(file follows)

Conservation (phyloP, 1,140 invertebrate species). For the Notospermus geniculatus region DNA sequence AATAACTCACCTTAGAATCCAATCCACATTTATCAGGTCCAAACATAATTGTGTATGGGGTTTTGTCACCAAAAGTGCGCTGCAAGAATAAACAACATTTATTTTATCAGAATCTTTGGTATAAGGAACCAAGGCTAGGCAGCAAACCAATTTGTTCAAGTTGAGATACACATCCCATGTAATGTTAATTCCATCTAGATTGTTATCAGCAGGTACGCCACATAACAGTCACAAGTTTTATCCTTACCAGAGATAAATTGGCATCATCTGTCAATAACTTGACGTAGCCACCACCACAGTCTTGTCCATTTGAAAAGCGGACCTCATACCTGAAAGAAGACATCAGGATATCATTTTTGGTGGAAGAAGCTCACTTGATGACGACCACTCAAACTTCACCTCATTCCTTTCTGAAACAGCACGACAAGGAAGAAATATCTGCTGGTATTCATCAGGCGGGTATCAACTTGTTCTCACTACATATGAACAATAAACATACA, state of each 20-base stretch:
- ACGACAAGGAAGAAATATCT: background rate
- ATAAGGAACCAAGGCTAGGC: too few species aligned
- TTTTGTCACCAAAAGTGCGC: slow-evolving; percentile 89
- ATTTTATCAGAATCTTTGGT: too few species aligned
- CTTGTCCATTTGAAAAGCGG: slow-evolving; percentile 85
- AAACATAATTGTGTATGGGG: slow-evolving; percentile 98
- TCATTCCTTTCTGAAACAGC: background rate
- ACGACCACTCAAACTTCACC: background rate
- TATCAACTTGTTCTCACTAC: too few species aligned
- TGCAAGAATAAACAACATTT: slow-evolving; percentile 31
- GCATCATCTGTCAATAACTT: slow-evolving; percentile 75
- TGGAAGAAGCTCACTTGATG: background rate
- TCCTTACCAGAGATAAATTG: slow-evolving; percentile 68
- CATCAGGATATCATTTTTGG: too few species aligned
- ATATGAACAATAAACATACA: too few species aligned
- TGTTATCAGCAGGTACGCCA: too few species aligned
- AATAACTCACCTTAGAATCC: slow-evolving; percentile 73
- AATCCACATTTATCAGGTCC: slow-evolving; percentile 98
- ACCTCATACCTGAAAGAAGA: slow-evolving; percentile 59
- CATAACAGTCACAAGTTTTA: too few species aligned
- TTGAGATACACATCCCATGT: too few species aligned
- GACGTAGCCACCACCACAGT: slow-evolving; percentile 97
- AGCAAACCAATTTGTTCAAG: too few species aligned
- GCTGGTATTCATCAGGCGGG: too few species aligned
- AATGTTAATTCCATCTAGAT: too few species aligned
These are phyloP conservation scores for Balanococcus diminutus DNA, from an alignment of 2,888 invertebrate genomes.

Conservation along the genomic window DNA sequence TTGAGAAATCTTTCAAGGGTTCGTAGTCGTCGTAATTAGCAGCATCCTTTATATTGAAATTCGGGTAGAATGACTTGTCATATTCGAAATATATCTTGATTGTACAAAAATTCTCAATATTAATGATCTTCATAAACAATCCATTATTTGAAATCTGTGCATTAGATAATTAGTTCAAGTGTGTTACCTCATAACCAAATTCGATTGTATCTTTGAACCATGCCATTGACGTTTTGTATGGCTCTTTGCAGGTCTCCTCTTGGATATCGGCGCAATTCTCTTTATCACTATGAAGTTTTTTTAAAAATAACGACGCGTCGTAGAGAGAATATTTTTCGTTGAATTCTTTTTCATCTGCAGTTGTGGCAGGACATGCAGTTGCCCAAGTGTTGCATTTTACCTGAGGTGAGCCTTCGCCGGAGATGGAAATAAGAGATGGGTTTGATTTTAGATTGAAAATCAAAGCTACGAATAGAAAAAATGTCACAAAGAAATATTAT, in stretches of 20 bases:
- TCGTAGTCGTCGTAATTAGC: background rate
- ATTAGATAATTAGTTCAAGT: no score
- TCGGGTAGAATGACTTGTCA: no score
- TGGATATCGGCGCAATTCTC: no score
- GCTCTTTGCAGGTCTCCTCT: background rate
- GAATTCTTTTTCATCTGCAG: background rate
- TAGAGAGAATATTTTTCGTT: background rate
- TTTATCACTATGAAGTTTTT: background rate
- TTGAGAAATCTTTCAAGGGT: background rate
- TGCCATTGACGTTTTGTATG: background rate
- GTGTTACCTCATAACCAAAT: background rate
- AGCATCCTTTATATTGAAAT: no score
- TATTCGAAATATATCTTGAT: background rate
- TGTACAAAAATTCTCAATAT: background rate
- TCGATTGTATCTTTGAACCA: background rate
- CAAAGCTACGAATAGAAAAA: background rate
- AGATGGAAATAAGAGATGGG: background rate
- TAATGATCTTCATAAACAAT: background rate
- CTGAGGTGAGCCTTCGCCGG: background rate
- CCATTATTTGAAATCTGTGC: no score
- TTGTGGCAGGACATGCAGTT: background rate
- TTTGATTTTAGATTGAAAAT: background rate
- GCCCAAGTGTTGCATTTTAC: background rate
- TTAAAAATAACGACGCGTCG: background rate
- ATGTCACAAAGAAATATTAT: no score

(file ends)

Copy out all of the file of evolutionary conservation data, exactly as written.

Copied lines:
Conservation (phyloP, 1,140 invertebrate species). For the Notospermus geniculatus region DNA sequence AATAACTCACCTTAGAATCCAATCCACATTTATCAGGTCCAAACATAATTGTGTATGGGGTTTTGTCACCAAAAGTGCGCTGCAAGAATAAACAACATTTATTTTATCAGAATCTTTGGTATAAGGAACCAAGGCTAGGCAGCAAACCAATTTGTTCAAGTTGAGATACACATCCCATGTAATGTTAATTCCATCTAGATTGTTATCAGCAGGTACGCCACATAACAGTCACAAGTTTTATCCTTACCAGAGATAAATTGGCATCATCTGTCAATAACTTGACGTAGCCACCACCACAGTCTTGTCCATTTGAAAAGCGGACCTCATACCTGAAAGAAGACATCAGGATATCATTTTTGGTGGAAGAAGCTCACTTGATGACGACCACTCAAACTTCACCTCATTCCTTTCTGAAACAGCACGACAAGGAAGAAATATCTGCTGGTATTCATCAGGCGGGTATCAACTTGTTCTCACTACATATGAACAATAAACATACA, state of each 20-base stretch:
- ACGACAAGGAAGAAATATCT: background rate
- ATAAGGAACCAAGGCTAGGC: too few species aligned
- TTTTGTCACCAAAAGTGCGC: slow-evolving; percentile 89
- ATTTTATCAGAATCTTTGGT: too few species aligned
- CTTGTCCATTTGAAAAGCGG: slow-evolving; percentile 85
- AAACATAATTGTGTATGGGG: slow-evolving; percentile 98
- TCATTCCTTTCTGAAACAGC: background rate
- ACGACCACTCAAACTTCACC: background rate
- TATCAACTTGTTCTCACTAC: too few species aligned
- TGCAAGAATAAACAACATTT: slow-evolving; percentile 31
- GCATCATCTGTCAATAACTT: slow-evolving; percentile 75
- TGGAAGAAGCTCACTTGATG: background rate
- TCCTTACCAGAGATAAATTG: slow-evolving; percentile 68
- CATCAGGATATCATTTTTGG: too few species aligned
- ATATGAACAATAAACATACA: too few species aligned
- TGTTATCAGCAGGTACGCCA: too few species aligned
- AATAACTCACCTTAGAATCC: slow-evolving; percentile 73
- AATCCACATTTATCAGGTCC: slow-evolving; percentile 98
- ACCTCATACCTGAAAGAAGA: slow-evolving; percentile 59
- CATAACAGTCACAAGTTTTA: too few species aligned
- TTGAGATACACATCCCATGT: too few species aligned
- GACGTAGCCACCACCACAGT: slow-evolving; percentile 97
- AGCAAACCAATTTGTTCAAG: too few species aligned
- GCTGGTATTCATCAGGCGGG: too few species aligned
- AATGTTAATTCCATCTAGAT: too few species aligned
These are phyloP conservation scores for Balanococcus diminutus DNA, from an alignment of 2,888 invertebrate genomes.

Conservation along the genomic window DNA sequence TTGAGAAATCTTTCAAGGGTTCGTAGTCGTCGTAATTAGCAGCATCCTTTATATTGAAATTCGGGTAGAATGACTTGTCATATTCGAAATATATCTTGATTGTACAAAAATTCTCAATATTAATGATCTTCATAAACAATCCATTATTTGAAATCTGTGCATTAGATAATTAGTTCAAGTGTGTTACCTCATAACCAAATTCGATTGTATCTTTGAACCATGCCATTGACGTTTTGTATGGCTCTTTGCAGGTCTCCTCTTGGATATCGGCGCAATTCTCTTTATCACTATGAAGTTTTTTTAAAAATAACGACGCGTCGTAGAGAGAATATTTTTCGTTGAATTCTTTTTCATCTGCAGTTGTGGCAGGACATGCAGTTGCCCAAGTGTTGCATTTTACCTGAGGTGAGCCTTCGCCGGAGATGGAAATAAGAGATGGGTTTGATTTTAGATTGAAAATCAAAGCTACGAATAGAAAAAATGTCACAAAGAAATATTAT, in stretches of 20 bases:
- TCGTAGTCGTCGTAATTAGC: background rate
- ATTAGATAATTAGTTCAAGT: no score
- TCGGGTAGAATGACTTGTCA: no score
- TGGATATCGGCGCAATTCTC: no score
- GCTCTTTGCAGGTCTCCTCT: background rate
- GAATTCTTTTTCATCTGCAG: background rate
- TAGAGAGAATATTTTTCGTT: background rate
- TTTATCACTATGAAGTTTTT: background rate
- TTGAGAAATCTTTCAAGGGT: background rate
- TGCCATTGACGTTTTGTATG: background rate
- GTGTTACCTCATAACCAAAT: background rate
- AGCATCCTTTATATTGAAAT: no score
- TATTCGAAATATATCTTGAT: background rate
- TGTACAAAAATTCTCAATAT: background rate
- TCGATTGTATCTTTGAACCA: background rate
- CAAAGCTACGAATAGAAAAA: background rate
- AGATGGAAATAAGAGATGGG: background rate
- TAATGATCTTCATAAACAAT: background rate
- CTGAGGTGAGCCTTCGCCGG: background rate
- CCATTATTTGAAATCTGTGC: no score
- TTGTGGCAGGACATGCAGTT: background rate
- TTTGATTTTAGATTGAAAAT: background rate
- GCCCAAGTGTTGCATTTTAC: background rate
- TTAAAAATAACGACGCGTCG: background rate
- ATGTCACAAAGAAATATTAT: no score